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The Master's in Community Development is a 36-credit-hour program. Full-time and part-time students are welcome to apply. The core curriculum will be taught in an evening, weekend or other intensive format geared toward working adults.

Part-time students can expect to graduate after two to three years. Concentration electives offered in UDM Schools and Colleges provide and opportunity for students to attend full time.

Why Choose UDM’s MCD Program?
The Master's in Community Development program is the only program to offer these distinctive features:

The MCD program is a one-of-a-kind program, not found anywhere else in the United States. Other degree programs concentrate on just one aspect or characteristic of community development, while UDM’s integrated program emphasizes a comprehensive approach.

The MCD program is an innovative educational model designed to support the career needs of a broad range of individuals working in the community development field.

The MCD program integrates the human, economic, physical and organizational aspects of community development for a holistic approach in developing viable communities.

The MCD program incorporates input from professionals in community development resulting in a program that combines theory with practical application.

The MCD program utilizes faculty expertise from across academic units to provide a broad, interdisciplinary foundation for creating livable communities.

The MCD program, located in the center of Detroit, focuses on the development of marginalized communities within an urban context. It provides local activists an easily accessible program to address Detroit’s social and physical condition.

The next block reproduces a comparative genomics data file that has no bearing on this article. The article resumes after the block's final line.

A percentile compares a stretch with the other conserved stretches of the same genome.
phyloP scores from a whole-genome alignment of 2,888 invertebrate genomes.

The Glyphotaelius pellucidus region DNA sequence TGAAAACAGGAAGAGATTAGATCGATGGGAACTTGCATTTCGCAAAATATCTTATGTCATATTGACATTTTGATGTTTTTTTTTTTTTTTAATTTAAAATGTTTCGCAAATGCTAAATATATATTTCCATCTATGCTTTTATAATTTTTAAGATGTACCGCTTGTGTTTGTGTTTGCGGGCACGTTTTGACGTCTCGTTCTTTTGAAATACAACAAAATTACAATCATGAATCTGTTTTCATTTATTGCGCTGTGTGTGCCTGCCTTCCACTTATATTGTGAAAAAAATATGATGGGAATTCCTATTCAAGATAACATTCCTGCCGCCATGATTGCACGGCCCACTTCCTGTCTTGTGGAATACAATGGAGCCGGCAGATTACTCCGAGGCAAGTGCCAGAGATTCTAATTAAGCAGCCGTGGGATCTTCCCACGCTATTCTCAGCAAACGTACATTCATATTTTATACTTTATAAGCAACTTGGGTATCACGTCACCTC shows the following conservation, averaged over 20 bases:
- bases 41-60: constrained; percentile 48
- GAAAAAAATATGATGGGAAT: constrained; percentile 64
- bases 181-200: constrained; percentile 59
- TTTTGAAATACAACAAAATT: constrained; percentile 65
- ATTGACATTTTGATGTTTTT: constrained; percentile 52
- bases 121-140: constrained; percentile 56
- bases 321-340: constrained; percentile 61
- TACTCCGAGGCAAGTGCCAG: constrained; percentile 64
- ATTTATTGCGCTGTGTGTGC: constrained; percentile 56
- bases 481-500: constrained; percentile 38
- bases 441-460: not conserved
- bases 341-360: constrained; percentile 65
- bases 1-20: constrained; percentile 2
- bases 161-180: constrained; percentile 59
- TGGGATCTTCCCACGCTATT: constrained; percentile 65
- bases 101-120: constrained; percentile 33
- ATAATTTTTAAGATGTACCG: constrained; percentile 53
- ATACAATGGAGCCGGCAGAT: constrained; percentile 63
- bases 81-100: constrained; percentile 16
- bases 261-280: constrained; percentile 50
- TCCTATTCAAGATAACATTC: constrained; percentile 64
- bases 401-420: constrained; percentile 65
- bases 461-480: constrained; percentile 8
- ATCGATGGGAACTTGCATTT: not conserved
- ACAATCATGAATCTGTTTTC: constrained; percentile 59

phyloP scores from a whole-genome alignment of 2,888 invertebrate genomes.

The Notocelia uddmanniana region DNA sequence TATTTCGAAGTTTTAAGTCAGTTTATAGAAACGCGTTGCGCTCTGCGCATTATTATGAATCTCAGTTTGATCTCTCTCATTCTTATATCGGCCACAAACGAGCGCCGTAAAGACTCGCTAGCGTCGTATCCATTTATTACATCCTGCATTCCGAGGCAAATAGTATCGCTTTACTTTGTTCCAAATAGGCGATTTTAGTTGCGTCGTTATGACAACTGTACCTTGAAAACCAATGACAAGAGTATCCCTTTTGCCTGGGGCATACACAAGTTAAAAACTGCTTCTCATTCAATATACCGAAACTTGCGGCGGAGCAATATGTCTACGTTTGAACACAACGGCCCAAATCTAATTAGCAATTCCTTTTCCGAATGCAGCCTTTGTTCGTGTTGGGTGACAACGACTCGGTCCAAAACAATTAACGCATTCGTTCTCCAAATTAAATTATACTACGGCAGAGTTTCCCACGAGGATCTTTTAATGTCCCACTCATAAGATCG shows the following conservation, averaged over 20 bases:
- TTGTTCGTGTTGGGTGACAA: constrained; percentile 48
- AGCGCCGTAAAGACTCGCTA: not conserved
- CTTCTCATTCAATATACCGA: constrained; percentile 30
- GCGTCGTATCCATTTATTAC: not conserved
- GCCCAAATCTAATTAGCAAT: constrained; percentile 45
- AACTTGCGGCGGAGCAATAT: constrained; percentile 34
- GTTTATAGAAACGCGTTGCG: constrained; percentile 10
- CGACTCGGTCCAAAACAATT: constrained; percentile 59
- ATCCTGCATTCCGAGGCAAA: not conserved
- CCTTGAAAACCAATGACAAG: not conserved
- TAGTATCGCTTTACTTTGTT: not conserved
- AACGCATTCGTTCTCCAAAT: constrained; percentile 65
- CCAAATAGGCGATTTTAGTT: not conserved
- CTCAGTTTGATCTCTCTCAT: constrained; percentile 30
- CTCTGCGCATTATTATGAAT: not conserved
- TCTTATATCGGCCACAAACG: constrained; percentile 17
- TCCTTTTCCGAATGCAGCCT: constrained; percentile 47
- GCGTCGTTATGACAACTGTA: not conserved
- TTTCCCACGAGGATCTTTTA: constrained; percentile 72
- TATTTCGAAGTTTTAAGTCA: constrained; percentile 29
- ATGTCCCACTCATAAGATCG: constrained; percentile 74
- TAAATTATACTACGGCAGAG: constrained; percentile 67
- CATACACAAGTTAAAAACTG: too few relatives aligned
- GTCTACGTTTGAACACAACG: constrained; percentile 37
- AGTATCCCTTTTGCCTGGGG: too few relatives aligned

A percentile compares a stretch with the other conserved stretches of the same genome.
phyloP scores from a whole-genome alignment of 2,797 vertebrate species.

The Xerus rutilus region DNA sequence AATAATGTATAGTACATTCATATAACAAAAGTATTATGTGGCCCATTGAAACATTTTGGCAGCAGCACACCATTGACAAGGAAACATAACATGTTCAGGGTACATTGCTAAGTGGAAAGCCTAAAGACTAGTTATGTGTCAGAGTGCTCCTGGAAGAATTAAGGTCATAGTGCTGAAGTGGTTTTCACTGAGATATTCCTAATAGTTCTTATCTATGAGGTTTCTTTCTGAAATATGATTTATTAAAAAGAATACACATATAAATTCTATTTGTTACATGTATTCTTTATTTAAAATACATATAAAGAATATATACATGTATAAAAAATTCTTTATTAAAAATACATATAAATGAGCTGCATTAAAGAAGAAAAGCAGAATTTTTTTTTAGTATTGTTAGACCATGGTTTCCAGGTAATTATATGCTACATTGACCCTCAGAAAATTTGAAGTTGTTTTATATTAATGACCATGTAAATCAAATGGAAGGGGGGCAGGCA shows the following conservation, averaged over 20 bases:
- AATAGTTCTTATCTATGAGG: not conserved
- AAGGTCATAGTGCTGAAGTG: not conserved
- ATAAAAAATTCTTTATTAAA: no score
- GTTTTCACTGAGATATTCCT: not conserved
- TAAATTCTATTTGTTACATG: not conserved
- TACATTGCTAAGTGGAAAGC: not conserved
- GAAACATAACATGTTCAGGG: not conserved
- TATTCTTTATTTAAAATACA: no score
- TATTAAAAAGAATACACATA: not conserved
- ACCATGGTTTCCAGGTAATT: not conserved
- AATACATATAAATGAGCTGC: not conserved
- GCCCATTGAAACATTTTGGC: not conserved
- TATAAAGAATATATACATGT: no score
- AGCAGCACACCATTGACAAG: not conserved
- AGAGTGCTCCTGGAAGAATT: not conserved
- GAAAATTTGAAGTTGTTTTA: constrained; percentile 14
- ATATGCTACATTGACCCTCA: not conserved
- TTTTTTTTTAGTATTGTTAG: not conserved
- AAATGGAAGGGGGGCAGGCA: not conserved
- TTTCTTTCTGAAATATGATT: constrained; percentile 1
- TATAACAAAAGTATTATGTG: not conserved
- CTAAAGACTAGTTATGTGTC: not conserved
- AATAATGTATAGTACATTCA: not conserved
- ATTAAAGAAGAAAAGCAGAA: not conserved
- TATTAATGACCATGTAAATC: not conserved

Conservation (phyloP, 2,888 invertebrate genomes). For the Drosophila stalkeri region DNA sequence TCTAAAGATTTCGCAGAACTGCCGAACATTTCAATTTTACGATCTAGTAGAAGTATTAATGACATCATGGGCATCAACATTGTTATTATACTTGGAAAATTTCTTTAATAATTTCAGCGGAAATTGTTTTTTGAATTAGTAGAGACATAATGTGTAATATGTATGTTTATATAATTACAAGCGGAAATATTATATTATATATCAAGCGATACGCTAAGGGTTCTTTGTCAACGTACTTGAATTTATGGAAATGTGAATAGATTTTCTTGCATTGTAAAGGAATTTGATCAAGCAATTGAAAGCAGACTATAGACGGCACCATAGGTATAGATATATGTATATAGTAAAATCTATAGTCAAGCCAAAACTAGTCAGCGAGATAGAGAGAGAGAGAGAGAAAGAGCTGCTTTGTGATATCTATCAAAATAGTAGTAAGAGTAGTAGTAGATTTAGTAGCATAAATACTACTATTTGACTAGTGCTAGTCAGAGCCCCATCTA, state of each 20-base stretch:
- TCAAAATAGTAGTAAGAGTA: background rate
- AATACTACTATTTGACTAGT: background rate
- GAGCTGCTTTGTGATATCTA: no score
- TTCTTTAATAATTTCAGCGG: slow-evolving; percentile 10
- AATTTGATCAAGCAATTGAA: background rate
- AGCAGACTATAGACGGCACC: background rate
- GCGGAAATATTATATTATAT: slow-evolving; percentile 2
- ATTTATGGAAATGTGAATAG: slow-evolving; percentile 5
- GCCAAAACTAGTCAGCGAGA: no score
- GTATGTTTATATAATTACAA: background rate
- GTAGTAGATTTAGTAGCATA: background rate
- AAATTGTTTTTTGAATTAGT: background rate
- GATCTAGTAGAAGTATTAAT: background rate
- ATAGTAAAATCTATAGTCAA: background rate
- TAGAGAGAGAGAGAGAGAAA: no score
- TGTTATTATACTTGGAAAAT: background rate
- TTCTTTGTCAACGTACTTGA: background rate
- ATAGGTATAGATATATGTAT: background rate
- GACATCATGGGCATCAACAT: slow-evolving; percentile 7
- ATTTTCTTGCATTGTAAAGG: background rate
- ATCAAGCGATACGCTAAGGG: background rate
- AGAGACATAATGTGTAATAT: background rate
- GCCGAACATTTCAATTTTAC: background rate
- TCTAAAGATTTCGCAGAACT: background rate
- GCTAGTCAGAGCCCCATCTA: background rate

The MCD program is designed for part-time students who work full time. However, the course curriculum also allows students to attend full time to complete the program quicker.

The MCD program prepares graduates for a variety of leadership roles in community development, including municipal government, non-profit organizations, social services agencies, and real estate development.

Admissions Requirements

Admissions criteria and process
Applicants applying to the Master in Community Development program should have a minimum GPA of 3.0* in a bachelor’s or master’s degree program from an accredited institution. To be considered for admission, a candidate must complete the graduate application for evaluation by MCD faculty. The application consists of:

  • Transcripts from an accredited institution in a bachelor's or master's program
  • Letter of interest, which includes ranking order of interest in MCD concentrations
  • Current resume, illustrating excellence and accomplishment in academic, extra curricular, service and/or professional endeavors
  • Two letters of recommendation from employers and/or faculty
  • Test scores (GRE, GMAT, TOFEL etc.) are not mandatory, but will be considered.

Additional requirements include:

  • A group interview, facilitated by two MCD faculty/administration members, to determine the applicant’s contribution to a unique learning environment
  • An essay exam will determine English language and writing skills

*Professional accomplishments in a related field will be considered in addition to GPA.

For more information
Contact Steve Coddington 313-993-1592 in Admissions for more information.

Degree Requirements

The MCD curriculum has four elements: an intensive introduction program, a core curriculum, a program of concentrations and a capstone course. "Introduction to Community Development" provides an overview of the four concentrations, while the remaining core curriculum explores more complex issues in contemporary community development, including diversity, social justice, regional and global issues and trends. The total credit hour requirement is 36 credit hours.